Samuel Oldknow: the first successful maker of British muslins.
From a talk at the Mellor Archaeological Trust Christmas lunch, December 14th, 2014, given by John Hearle
In the of the middle of the 17th century,100 years before Oldknow was born, cotton was hardly known in Britain, except what came from places like India. In his great book, The History of the Cotton Maufacture in Great Britain, Edward Baines quotes from the travels to India of the merchant, Tavernier, in the middle of the 17th century.
"There is made at Seconge a sort of calicut so fine that when a man puts it on, his skin shall appear as plainly through it, as if he was quite naked..…the governor is obliged to send it all to the Great Mogul's seraglio…to make the sultanesses and noblemen's wives shifts for the hot weather ; and the king and the lords take great pleasure to behold them in these shifts, and see them dance with nothing else upon them."
Baines comments on the spinning of fine yarns:
“The spinster keeps her fingers dry by the use of a chalky powder. In this simple way the Indian women, whose sense of touch is most acute and delicate, produce yarns which are finer and far more tenacious than any of the machine-spun yarns of Europe.”
The weaving was also quite primitive. Baines again:
“The yarn is given to the weaver, whose loom is as rude a piece of apparatus as can be imagined….the weaver carries [it] to a tree, under which he "digs a hole large enough to contain his legs…He then stretches his warp…..by fastening his bamboo rollers…on the turf by wooden pins…[the rest] he fastens to some convenient branch of the tree over his head…two loops…in which he inserts his great toes, serve instead of treadles; and his long shuttle draws the weft through the warp, and afterwards strikes it up close…He is obliged to work continually in the open air; and every return of inclement weather interrupts him.”
By 1700, the East India Company was becoming more powerful and much of what was called muslin was diverted from the Mogul Court to the royal court in England – and then more widely.
The trade was very profitable for the East India Company. There was no competition until two 20-year olds in Lancashire decided to challenge it. Samuel and Thomas Oldknow organised spinning of fine yarns using Crompton’s mule, which was first known as the Muslin Wheel, and then putting out the work to hand-weavers and selling the cloth through a London merchant, Samuel Salte.
Their muslins were prized by the fashionable ladies of the time. But plain fabrics did not satisfy them. Oldknow had his weavers produce figured muslins. In 1784, Salte wrote: “Vary the spot Barleycorns, leaves and other little fancy objects… we do not despair of great attainment in this branch of the trade, Ingenuity, and patience and perseverance will yet work miracles.”
Cromptons manually operated mule.
The brothers did very well by working with Samuel Salte. On April 19, 1786, he wrote “Yesterday we sent you £200 by Pickford”. If we convert that to current value, you cannot imagine sending £26,000 by a Pickford’s van.
Why was Oldknow so successful? In his book, Samuel Oldknow and the Arkwrights: Industrial Revolution in Stockport and Marple, Unwin writes: “Our records not only confirm the tradition that Oldknow was the first successful maker of British muslins, but seem to show that he owed his success to creative aesthetic gifts than to mere business shrewdness”. There were earlier attempts and Unwin adds: “It is not impossible that if all the facts were known, we should have to attribute greater merit in the origination of the manufacture to Thomas Ainsworth of Bolton, to Joseph Shaw of Anderton, or to some mute inglorious weaver of Paisley who struggled in vain against the more adverse conditions of an earlier time”.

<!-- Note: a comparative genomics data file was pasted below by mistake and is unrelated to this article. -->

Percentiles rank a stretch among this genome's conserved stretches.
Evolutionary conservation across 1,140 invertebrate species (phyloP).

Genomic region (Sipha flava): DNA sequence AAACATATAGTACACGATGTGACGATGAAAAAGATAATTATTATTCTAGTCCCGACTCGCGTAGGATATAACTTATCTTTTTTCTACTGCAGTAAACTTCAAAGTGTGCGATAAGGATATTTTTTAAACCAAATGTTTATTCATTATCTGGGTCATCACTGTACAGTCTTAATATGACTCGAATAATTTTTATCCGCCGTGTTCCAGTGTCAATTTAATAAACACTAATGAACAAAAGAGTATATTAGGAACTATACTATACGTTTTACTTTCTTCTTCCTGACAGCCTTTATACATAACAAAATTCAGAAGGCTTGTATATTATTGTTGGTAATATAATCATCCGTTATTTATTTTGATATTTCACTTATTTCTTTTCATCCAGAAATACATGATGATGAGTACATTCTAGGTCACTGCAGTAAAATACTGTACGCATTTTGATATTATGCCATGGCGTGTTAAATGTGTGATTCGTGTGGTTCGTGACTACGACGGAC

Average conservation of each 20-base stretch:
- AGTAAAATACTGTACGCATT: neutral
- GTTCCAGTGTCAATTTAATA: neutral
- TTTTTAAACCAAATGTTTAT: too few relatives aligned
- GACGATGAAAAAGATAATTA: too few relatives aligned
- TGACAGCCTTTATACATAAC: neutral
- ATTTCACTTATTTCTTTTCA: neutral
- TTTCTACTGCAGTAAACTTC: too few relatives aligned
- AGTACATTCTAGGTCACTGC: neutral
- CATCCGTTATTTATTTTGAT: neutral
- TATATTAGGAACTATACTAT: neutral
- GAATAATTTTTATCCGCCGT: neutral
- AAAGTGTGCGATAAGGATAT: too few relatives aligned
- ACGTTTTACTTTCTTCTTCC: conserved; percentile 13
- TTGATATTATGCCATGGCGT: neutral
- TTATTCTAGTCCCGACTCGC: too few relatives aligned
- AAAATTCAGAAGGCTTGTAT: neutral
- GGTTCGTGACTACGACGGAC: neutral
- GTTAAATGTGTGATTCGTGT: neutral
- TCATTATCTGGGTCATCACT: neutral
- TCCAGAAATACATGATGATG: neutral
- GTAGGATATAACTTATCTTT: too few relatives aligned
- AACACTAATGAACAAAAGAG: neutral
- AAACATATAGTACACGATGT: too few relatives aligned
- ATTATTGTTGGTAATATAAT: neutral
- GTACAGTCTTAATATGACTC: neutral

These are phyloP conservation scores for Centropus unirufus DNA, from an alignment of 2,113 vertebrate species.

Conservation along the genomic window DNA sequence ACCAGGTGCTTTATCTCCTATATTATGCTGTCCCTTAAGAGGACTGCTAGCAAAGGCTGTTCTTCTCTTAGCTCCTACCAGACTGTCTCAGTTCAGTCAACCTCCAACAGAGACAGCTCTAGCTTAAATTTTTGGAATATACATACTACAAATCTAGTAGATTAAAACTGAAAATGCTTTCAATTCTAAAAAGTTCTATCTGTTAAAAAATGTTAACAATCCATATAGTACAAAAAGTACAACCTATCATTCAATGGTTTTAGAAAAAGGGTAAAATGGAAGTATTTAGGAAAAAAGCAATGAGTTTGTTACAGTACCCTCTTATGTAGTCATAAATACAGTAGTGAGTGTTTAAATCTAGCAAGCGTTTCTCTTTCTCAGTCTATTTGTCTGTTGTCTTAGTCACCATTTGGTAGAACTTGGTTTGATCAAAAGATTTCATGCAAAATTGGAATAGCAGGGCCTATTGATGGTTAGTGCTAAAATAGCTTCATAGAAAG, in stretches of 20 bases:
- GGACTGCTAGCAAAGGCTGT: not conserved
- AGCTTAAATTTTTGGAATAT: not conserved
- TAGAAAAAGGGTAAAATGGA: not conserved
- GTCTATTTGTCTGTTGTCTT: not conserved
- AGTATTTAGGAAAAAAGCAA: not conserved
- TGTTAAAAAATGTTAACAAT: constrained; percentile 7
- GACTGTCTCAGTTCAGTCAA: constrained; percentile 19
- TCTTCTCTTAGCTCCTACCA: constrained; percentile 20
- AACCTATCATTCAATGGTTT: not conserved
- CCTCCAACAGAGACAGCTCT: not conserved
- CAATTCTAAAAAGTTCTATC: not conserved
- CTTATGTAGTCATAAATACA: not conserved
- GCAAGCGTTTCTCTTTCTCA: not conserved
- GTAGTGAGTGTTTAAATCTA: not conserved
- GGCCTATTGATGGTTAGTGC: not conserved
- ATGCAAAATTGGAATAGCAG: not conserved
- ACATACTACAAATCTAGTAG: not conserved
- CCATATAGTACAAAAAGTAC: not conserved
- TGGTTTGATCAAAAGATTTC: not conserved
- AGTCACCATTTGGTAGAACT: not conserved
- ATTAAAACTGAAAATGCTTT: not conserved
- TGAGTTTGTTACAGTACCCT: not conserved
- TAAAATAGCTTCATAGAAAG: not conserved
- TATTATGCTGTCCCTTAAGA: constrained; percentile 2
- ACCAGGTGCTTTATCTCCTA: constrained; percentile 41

But there are downsides to the story of muslin.
In Advantages of wearing Muslin Dresses! (1802), James Gillray caricatured a hazard of untreated muslin: its flammability.
I found another quote on Google.
[In France] “in the early 19th century, the fashion trend changed from the fancy dresses of the past with many decorations to a much more simple, clean and frugal type of dress…women wearing petticoats … [which] puff out skirts…were even executed on the guillotine…to follow the fashion it [was] not enough to simply wear a muslin dress….the trend was to douse your dress in water….the very thin and light cloth becomes half transparent when wet, while clinging to your body. Women dampened their muslin dress to prove that they were wearing nothing underneath. Also, the ideal, beautiful woman of the time was an intellectual woman who looked fatigued from reading books all night long. Drenching yourself in water adds to this gaunt image, accentuating your fatigue and by extension, your beauty. The women probably also intended to make the clothing cling to their body to show off their figure (much like the modern day wet t-shirt contests).”
“Considering that women were wearing such a thin dress and even pouring water on themselves, one can imagine how cold they must have been. In fact, France suffered a heavy epidemic of pneumonia in the early 19th century with as much as 60,000 patients turning up with pneumonia every day. A high proportion of these patients were women who liked to wear wet muslin dresses. Thus, the pneumonia was nicknamed muslin disease.
So the Oldknows have something to answer for.
John Hearle (January 2014)